The sublime is concerned with place. Art is not always assertive, but curators can be. The wrong art in the wrong place at the wrong time creates a dissonant experience that leaves the viewer (and one assumes, also the artist) unmoved, even disappointed.
The gallery setting, for many (most?) works of art is unfortunate. The gallery is a cold space on two levels: a) The boxy space is utilitarian, established to present a rotating coterie of styles, artists, and crowds. The lighting is bright. There are no shadows. The walls are white and clinical. b) The gallery exists primarily not to showcase innovative or cutting edge art and artists, but rather to sell. If the work does not have a chance to sell—to make a profit—then it won't appear. Leave more altruistic endeavors to creative curators (like the recent spate of shows at the New Museum) or to scrappy, out of the way galleries in less-than-chic neighborhoods.
Dimension, intimacy, solemnity—they're all lost in a fluorescent-bathed, poured cement space. That's why installing Janet Cardiff's "Murder of Crows" in the Park Avenue Armory in 2012, for example, was an inspired move, one that elevated the piece to another dimension. At one point in the show I was momentarily convinced that a Russian army was marching toward me out the inky surroundings. That Armory show was a dramatic and refreshing shift for an installation that had been making the rounds in galleries for four years.
Cardiff's "The Forty Part Motet" (2001) is also not new; it's been around the gallery block for over a decade. "Motet" consists of forty high-fidelity speakers positioned on stands at equal heights in an oval. The piece continuously loops three minutes of quietly spoken interlude and eleven minutes of the forty-part motet Spem in alium numquam habui (1556?/1573?) by Tudor composer Thomas Tallis. Spem in alium numquam habui roughly translates to "In No Other Is My Hope." Each of the forty singers in the chorus were miked, so you can hear distinctly the bass, tenor, and soprano individuals that make up the whole.
Until now, "Motet" was shown in spaces that diminished the work. In the gallery, the ethereal undertones of this uplifting work don't stand a chance. The gallery is a mood killer, to say nothing of removing the spiritual.
The most recent iteration of Cardiff's work is set in the Fuentidueña Chapel, one gallery of The Met's medieval Spanish cloisters. By leaps and bounds the space is warmer and more intimate than any gallery could hope to be. It's also the best place to set "Motet."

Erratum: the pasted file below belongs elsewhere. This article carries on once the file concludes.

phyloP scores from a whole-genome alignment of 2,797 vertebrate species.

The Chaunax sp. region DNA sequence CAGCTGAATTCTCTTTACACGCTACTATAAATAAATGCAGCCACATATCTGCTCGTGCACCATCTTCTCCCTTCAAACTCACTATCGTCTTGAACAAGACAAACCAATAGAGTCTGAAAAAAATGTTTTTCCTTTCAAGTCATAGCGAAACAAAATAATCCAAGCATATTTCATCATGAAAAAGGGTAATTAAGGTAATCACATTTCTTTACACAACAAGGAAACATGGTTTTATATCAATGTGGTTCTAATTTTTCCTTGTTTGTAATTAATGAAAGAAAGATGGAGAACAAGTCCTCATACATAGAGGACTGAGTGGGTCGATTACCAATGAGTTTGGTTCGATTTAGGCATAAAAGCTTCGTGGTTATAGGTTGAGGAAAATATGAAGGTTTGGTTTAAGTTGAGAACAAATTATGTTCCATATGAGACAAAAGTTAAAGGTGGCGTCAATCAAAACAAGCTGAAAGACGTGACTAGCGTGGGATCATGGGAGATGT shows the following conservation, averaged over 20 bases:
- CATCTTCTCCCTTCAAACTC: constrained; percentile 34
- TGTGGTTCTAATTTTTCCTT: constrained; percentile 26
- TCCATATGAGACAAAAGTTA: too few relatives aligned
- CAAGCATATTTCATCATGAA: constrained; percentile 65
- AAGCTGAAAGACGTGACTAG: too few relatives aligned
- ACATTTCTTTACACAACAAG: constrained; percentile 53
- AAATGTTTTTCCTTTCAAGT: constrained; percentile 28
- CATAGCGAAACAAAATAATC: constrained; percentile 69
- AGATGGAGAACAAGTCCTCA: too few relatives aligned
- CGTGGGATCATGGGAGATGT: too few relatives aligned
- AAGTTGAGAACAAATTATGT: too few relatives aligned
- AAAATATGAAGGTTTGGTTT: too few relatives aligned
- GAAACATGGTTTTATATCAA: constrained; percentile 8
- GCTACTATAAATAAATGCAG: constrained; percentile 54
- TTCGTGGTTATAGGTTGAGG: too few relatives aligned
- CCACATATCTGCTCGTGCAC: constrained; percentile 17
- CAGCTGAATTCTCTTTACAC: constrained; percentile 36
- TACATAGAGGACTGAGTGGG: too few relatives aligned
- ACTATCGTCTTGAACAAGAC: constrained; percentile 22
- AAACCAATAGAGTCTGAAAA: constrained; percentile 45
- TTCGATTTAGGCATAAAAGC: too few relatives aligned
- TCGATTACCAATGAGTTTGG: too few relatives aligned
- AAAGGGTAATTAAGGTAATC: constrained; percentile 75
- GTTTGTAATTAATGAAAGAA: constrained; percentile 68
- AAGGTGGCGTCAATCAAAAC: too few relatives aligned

Cardiff's "Motet" is not new, but it has been renewed. In this religious setting, the work has finally been given the treatment it deserves.
The experience is immersive. One can stand in the center and absorb the music as if you were surrounded by forty choir members, or you can walk around and listen to individual singers, the audio being so clear the speakers begin to take on personalities of their own. I found myself trying to imagine what each of them looked like, creating small personalities and visages in my own mind. On more than one occasion I glanced over my shoulder to catch a glimpse of the singer, only to see a blank speaker staring back at me. The voices were so close, so intimate, so lifelike.
Almost immediately upon entering the installation I had goosebumps, and very quickly I had tears in my eyes. I was not expecting to be destroyed by angelic voices, and yet my mind and spirit were dismantled. I felt exposed, ready for a spiritual awakening. The impact was total, ethereal. spiritual, moving. I wasn't alone. Variously in the crowd people shut their eyes, losing themselves in the heavenly music. Some grinned with delight while others were visibly moved, even unnerved. Nobody who entered that sacred oval left soon.
Of great significance is the disruption of the status quo within the Cloisters' space. That is, "Motet" upends the silence. The church is a space in which, as often as not, quietude reigns supreme. Prayer is a silent activity. We are called to deep silence and meditation, so that we may be alone with our thoughts and with a higher being. "Motet" disrupts that possibility.
"A philosopher once asked the Buddha: without words, without the wordless, will you tell me the truth? The Buddha kept silent. Since real silence is beyond both words and wordlessness, by this answer the philosopher was freed from delusion."*
The delusion is that a higher something exists. Whether that something is a god ... or art ... is up to "Motet's" congregants.
"Motet" is simultaneously eery, haunting, glorious, and uplifting. The religious space for such an experience is magnificent and exalting. This particular installation of "The Forty Part Motet" must be the crowning achievement for Cardiff's work. How many times did I fight the urge to lift my eyes to the holy man hanging from the ceiling? I didn't want to go that far, that deep. There was struggle and inner turmoil. Christ, what an experience...
* From the Encyclopedia of Religion (1987), as quoted in The Book of Symbols: Reflections on Archetypal Images (Taschen, 2013).